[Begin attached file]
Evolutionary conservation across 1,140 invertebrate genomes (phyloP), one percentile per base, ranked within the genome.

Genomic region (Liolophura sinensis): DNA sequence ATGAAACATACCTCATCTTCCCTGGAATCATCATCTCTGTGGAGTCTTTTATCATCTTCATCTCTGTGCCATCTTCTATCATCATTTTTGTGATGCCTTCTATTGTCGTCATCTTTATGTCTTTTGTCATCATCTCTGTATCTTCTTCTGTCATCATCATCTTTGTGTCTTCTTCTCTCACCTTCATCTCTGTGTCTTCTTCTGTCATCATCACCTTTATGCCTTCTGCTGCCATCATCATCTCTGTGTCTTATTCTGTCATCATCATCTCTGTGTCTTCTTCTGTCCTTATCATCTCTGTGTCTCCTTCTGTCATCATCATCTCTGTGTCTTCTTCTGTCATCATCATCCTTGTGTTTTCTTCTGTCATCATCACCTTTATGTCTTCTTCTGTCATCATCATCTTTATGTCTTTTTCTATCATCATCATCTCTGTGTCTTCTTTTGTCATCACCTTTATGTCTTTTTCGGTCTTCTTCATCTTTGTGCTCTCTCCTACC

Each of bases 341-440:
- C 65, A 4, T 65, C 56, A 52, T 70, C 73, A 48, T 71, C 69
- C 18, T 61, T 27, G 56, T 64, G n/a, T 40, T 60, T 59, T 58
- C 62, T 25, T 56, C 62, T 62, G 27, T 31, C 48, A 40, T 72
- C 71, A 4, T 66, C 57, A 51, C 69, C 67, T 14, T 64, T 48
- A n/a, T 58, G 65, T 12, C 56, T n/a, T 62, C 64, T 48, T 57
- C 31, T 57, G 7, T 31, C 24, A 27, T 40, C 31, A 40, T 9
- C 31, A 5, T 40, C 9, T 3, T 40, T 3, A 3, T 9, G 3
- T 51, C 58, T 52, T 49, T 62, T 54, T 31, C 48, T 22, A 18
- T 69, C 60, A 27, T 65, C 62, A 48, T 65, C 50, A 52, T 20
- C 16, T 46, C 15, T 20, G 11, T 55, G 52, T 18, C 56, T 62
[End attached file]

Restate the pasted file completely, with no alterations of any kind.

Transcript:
Evolutionary conservation across 1,140 invertebrate genomes (phyloP), one percentile per base, ranked within the genome.

Genomic region (Liolophura sinensis): DNA sequence ATGAAACATACCTCATCTTCCCTGGAATCATCATCTCTGTGGAGTCTTTTATCATCTTCATCTCTGTGCCATCTTCTATCATCATTTTTGTGATGCCTTCTATTGTCGTCATCTTTATGTCTTTTGTCATCATCTCTGTATCTTCTTCTGTCATCATCATCTTTGTGTCTTCTTCTCTCACCTTCATCTCTGTGTCTTCTTCTGTCATCATCACCTTTATGCCTTCTGCTGCCATCATCATCTCTGTGTCTTATTCTGTCATCATCATCTCTGTGTCTTCTTCTGTCCTTATCATCTCTGTGTCTCCTTCTGTCATCATCATCTCTGTGTCTTCTTCTGTCATCATCATCCTTGTGTTTTCTTCTGTCATCATCACCTTTATGTCTTCTTCTGTCATCATCATCTTTATGTCTTTTTCTATCATCATCATCTCTGTGTCTTCTTTTGTCATCACCTTTATGTCTTTTTCGGTCTTCTTCATCTTTGTGCTCTCTCCTACC

Each of bases 341-440:
- C 65, A 4, T 65, C 56, A 52, T 70, C 73, A 48, T 71, C 69
- C 18, T 61, T 27, G 56, T 64, G n/a, T 40, T 60, T 59, T 58
- C 62, T 25, T 56, C 62, T 62, G 27, T 31, C 48, A 40, T 72
- C 71, A 4, T 66, C 57, A 51, C 69, C 67, T 14, T 64, T 48
- A n/a, T 58, G 65, T 12, C 56, T n/a, T 62, C 64, T 48, T 57
- C 31, T 57, G 7, T 31, C 24, A 27, T 40, C 31, A 40, T 9
- C 31, A 5, T 40, C 9, T 3, T 40, T 3, A 3, T 9, G 3
- T 51, C 58, T 52, T 49, T 62, T 54, T 31, C 48, T 22, A 18
- T 69, C 60, A 27, T 65, C 62, A 48, T 65, C 50, A 52, T 20
- C 16, T 46, C 15, T 20, G 11, T 55, G 52, T 18, C 56, T 62